TOKYO (Reuters) - A U.S. Marine was arrested on suspicion of raping a 14-year-old Japanese girl on the southern island of Okinawa, police said on Monday, triggering anger from an area where the U.S. military presence is widely resented.
A spokesman for the Okinawa Prefecture police said 38-year-old Tyrone Hadnott, based at Camp Courtney on the island, was suspected of raping the schoolgirl when the two were in a car on Sunday. Further details were under investigation, he added.
Kyodo news agency, quoting police, said the marine had denied raping the girl, saying he had only got on top of her and kissed her.
“This kind of crime cannot be forgiven, especially when you remember that the victim is a middle school student,” Okinawa Governor Hirokazu Nakaima said in a statement. “I feel extremely angry.”
Japan is home to some 50,000 U.S. troops, the bulk of them in Okinawa, where many residents have long resented bearing what they see as an unfair burden for maintaining the U.S.-Japan security alliance, a pillar of Japan’s post-war diplomacy.
“If this is a crime committed by a member of the U.S. military, it is extremely regrettable and we urge you to maintain strict discipline and prevent a recurrence,” the Foreign Ministry quoted a ministry official as telling a diplomat at the U.S. embassy.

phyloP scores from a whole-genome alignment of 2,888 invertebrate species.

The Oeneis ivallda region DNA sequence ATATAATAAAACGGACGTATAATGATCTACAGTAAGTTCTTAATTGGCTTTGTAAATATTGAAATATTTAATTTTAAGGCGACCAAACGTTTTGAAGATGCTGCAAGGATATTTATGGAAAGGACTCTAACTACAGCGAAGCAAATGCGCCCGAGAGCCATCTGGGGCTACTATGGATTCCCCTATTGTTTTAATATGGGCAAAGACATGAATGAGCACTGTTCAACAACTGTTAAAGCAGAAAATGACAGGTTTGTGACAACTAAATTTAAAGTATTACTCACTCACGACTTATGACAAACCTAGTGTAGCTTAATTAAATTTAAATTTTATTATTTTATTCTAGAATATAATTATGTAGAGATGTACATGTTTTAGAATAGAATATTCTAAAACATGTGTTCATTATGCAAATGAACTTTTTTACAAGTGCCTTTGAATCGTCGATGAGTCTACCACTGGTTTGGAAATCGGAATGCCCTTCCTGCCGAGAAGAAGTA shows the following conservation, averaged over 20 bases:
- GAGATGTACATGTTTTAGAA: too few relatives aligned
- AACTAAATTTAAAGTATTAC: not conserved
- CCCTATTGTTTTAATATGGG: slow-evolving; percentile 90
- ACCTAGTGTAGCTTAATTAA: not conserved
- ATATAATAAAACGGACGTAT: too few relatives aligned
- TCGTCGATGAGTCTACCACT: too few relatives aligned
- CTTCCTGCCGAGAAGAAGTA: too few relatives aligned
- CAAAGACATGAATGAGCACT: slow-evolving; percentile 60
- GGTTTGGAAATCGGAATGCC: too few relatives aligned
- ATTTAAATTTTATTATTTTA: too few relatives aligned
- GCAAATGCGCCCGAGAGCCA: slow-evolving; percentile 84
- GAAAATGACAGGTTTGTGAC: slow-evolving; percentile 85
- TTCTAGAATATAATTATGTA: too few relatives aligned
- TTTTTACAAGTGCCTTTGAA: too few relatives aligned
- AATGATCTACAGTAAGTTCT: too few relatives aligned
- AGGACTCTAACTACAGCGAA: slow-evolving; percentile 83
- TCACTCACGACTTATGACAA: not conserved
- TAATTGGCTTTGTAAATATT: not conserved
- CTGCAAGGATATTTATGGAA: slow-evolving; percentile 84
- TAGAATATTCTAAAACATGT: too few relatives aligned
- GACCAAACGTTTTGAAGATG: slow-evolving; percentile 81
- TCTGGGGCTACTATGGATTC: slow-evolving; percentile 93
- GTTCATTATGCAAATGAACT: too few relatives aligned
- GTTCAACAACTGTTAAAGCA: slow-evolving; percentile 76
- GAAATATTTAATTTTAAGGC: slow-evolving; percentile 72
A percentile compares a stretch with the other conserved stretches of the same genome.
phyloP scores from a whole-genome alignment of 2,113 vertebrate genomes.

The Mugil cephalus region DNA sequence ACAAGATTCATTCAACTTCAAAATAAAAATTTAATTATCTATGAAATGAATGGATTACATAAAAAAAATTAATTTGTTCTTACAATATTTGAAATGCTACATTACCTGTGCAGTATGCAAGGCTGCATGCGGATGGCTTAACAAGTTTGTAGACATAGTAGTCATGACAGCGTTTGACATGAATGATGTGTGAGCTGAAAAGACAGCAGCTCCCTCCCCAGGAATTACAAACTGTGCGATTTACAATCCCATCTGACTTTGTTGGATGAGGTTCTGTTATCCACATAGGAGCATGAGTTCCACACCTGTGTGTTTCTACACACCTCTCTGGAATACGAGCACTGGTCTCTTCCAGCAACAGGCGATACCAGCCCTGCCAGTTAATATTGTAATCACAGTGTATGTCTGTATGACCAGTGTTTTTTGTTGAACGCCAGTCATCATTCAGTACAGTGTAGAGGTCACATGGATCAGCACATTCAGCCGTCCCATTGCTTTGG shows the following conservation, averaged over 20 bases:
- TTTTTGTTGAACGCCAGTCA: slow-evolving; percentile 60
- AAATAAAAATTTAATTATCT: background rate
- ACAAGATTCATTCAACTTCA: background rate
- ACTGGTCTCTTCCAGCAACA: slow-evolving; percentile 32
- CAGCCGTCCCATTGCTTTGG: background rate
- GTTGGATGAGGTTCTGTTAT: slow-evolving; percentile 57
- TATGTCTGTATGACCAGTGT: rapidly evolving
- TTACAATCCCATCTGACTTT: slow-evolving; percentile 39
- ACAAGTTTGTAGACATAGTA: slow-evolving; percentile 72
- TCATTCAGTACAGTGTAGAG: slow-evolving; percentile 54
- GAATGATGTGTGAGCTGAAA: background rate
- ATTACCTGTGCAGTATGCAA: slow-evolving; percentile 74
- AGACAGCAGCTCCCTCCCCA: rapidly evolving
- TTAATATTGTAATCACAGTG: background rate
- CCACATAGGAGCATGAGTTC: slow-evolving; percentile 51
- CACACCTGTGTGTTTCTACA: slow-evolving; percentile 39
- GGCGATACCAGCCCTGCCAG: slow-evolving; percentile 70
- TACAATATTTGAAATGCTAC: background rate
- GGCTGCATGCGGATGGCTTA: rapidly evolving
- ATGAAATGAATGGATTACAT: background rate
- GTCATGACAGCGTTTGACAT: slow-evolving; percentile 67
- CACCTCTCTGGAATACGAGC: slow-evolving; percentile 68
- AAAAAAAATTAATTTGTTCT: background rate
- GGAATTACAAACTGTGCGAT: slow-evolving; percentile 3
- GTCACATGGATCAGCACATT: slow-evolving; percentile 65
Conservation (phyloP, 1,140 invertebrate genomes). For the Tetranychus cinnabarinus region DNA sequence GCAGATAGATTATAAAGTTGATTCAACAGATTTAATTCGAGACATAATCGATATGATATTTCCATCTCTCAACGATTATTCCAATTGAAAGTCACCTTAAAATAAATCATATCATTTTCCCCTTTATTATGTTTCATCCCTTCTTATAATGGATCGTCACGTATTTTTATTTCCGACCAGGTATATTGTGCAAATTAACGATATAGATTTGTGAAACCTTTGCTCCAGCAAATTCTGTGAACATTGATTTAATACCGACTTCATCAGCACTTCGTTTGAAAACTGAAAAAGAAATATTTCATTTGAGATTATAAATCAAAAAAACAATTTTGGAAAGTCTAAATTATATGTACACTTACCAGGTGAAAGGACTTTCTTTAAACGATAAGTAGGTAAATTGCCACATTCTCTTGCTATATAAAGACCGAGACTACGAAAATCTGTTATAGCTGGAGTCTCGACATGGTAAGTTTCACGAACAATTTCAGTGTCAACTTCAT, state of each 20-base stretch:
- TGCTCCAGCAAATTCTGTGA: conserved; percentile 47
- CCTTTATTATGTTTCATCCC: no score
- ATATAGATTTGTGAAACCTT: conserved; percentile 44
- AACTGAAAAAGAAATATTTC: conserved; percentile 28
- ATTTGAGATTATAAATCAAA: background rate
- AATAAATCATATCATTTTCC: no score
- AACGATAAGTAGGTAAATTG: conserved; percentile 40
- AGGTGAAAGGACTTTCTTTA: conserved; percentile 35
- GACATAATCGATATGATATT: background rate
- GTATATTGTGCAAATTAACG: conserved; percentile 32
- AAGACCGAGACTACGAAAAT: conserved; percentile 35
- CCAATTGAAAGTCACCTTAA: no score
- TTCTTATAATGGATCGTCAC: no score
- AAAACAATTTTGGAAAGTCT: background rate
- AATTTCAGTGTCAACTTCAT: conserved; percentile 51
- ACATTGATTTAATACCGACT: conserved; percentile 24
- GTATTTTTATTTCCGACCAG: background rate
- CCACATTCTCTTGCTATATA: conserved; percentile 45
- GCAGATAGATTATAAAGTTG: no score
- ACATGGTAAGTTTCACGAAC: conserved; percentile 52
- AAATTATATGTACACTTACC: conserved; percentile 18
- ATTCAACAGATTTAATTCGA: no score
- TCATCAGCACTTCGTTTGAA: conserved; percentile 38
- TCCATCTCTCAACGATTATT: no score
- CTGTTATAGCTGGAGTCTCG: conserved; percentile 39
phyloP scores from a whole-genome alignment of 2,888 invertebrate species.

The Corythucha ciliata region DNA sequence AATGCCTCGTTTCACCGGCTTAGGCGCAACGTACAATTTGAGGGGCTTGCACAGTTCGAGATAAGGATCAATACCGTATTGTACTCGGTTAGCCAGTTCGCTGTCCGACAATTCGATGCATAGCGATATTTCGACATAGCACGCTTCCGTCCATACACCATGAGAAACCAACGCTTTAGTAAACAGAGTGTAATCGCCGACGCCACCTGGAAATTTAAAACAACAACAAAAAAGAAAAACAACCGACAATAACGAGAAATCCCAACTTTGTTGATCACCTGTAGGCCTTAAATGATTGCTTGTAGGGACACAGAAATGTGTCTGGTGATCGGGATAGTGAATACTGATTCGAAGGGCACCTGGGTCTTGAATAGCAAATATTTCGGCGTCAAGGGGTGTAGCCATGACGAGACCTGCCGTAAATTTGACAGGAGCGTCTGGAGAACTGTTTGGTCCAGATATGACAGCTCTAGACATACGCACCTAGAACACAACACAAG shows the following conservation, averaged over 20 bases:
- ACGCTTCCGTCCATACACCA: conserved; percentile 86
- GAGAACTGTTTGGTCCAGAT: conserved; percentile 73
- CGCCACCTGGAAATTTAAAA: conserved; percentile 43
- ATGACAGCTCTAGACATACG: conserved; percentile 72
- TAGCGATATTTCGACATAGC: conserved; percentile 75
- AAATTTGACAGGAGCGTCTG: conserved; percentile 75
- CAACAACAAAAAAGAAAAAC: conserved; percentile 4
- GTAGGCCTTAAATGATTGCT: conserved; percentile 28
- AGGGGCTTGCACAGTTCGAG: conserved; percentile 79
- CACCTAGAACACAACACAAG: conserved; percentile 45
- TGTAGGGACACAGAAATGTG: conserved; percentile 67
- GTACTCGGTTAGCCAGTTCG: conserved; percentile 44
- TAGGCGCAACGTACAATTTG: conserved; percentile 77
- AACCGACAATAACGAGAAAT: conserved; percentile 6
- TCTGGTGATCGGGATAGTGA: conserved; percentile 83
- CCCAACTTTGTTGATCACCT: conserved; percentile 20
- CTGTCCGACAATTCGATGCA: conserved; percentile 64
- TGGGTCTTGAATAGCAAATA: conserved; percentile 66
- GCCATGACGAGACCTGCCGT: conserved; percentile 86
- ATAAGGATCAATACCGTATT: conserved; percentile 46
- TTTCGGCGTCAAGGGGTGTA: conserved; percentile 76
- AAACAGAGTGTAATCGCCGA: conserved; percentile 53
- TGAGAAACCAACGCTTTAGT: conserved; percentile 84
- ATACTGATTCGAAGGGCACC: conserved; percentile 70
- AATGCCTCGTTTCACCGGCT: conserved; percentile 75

U.S. military bases in Japan have long caused complaints from local residents about crime, noise and accidents and in 1995, the rape of a 12-year-old Japanese schoolgirl by three U.S. servicemen sparked huge protests in Okinawa.
“If the allegations are true, our hearts are with the victim and family,” General Bruce Wright, commander of U.S. Forces Japan said in a statement. “These allegations sadden us all. We will continue to sincerely cooperate with local Japanese authorities and re-emphasize the requirement for the highest standards of conduct for U.S. military members.”
The incident comes as Japan’s government tries to persuade Okinawa residents to accept a plan to relocate the U.S. Marine Corps Futenma Air Station from the densely populated central Okinawa city of Ginowan to the coastal city of Nago.
The Futenma move, agreed on by Tokyo and Washington in 2006, is a linchpin of a broader accord to rejig U.S. troops in Japan and is a prerequisite for moving some 8,000 Marines from Okinawa to Guam.
Japanese media say Nago officials have accepted the relocation plan in principle but have opposed specific details.
Additional reporting by Linda Sieg
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